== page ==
STORs and SARs: Birds of a Feather or Apples & Pears

Reporting suspicions to regulators is nothing new but it can often be done in silos, especially in larger firms where financial crime and market conduct risks are managed by distinct teams.

Financial crime risk teams using information from STORs and market abuse risk teams learning from SARs is common sense and something regulators look for but how easy is it in practice?

What is all this Alphabetti spaghetti!?

SARs are Suspicious Activity Reports and are required for suspicions of money laundering or terrorist financing. In the UK these go to the National Crime Agency rather than the FCA due to the remit of the need to report suspicions going beyond regulated financial services firms, for example solicitors, accountants and estate agents must also report suspicions. From a regulatory viewpoint in the UK most offenses will fall under the Proceeds of Crime Act 2002 (POCA) or the Terrorism Act 2000.

STORs are Suspicious Transaction and Order Reports and relate to suspicions of market abuse, for example civil offences under the Market Abuse Regulation / MAR (or the onshored UK version of this) or criminal offences including Insider Dealing covered by the Criminal Justice Act 1993 and the Financial Services Act 2012. They cover most financial instruments but are generally framed in terms of whether the instrument or an underlying instrument are admitted to trading on a UK or EEA venue.

So broadly SARs relate to financial crime (though not all types) and STORs relate to market abuse.

What is the history?

In the UK the need to reports suspicious activity in relation to financial crimes dates back to the Drug Trafficking Offences Act of 1986 but the focus originally was potential immunity from prosecution, it was not until the 1990s that more formal reporting requirements began to be established when the Criminal Justice Act came in as well as the EU’s first money laundering directive.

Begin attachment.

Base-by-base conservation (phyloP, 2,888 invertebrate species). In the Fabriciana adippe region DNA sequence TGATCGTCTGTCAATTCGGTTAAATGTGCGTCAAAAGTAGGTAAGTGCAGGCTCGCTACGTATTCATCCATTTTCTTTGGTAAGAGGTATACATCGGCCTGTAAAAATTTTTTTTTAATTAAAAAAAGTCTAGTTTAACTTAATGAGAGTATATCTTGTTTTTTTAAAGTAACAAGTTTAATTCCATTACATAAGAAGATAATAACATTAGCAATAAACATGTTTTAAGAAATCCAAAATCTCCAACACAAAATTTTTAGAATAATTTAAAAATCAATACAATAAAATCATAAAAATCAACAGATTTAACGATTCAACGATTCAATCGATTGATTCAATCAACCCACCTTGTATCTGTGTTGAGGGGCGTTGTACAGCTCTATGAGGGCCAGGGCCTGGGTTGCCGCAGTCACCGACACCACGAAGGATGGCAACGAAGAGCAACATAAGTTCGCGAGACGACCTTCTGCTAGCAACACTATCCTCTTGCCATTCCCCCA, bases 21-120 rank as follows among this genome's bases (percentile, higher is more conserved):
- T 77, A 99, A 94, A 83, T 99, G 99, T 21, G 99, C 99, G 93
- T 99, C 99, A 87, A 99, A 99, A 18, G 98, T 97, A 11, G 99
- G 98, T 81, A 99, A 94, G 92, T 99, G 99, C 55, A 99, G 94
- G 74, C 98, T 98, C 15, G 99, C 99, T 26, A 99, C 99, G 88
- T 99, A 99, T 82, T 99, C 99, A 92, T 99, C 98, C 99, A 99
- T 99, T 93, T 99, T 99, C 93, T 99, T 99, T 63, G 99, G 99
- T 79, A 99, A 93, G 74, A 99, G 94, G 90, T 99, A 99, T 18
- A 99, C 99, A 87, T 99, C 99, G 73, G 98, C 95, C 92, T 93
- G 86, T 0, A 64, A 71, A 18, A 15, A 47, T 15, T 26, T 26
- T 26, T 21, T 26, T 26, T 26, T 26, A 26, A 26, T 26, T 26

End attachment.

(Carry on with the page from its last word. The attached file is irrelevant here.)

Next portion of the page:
The regime to report suspicions in relation to market abuse grew up completely separately and in the UK was driven by FCA and its’ predecessor organisations including the exchanges. Previously called STRs (Suspicious Transaction Reports) they evolved into STORs in July 2016 after the implementation of MAR added orders into what needs reporting.

What do UK regulators expect in terms of cross over?

As mentioned earlier the regimes grew up separately in the UK with reports going to different regulators.

However, the FCA have always retained responsibility for how the firms it supervises manage the financial crime risks they face, it provides detailed guidance about how regulated firms are expected to manage these risks and has taken frequent enforcement action against firms and individuals for weaknesses in financial crime controls.

A more recent development has been the FCA challenging the industry about taking more holistic lessons from their STORs and SARs and not looking at these in siloes. In 2019 they published a thematic review looking at the risks of money laundering through capital markets (TR19/4 - Thematic Review 19/4: Understanding the Money Laundering Risks in the Capital Markets).

The thematic review found issues including:

  • only reporting STORs and not SARs

  • a lack of knowledge about money laundering in capital markets businesses

  • a lack of capability to detect money laundering

  • few typologies being available for money laundering scenarios in capital markets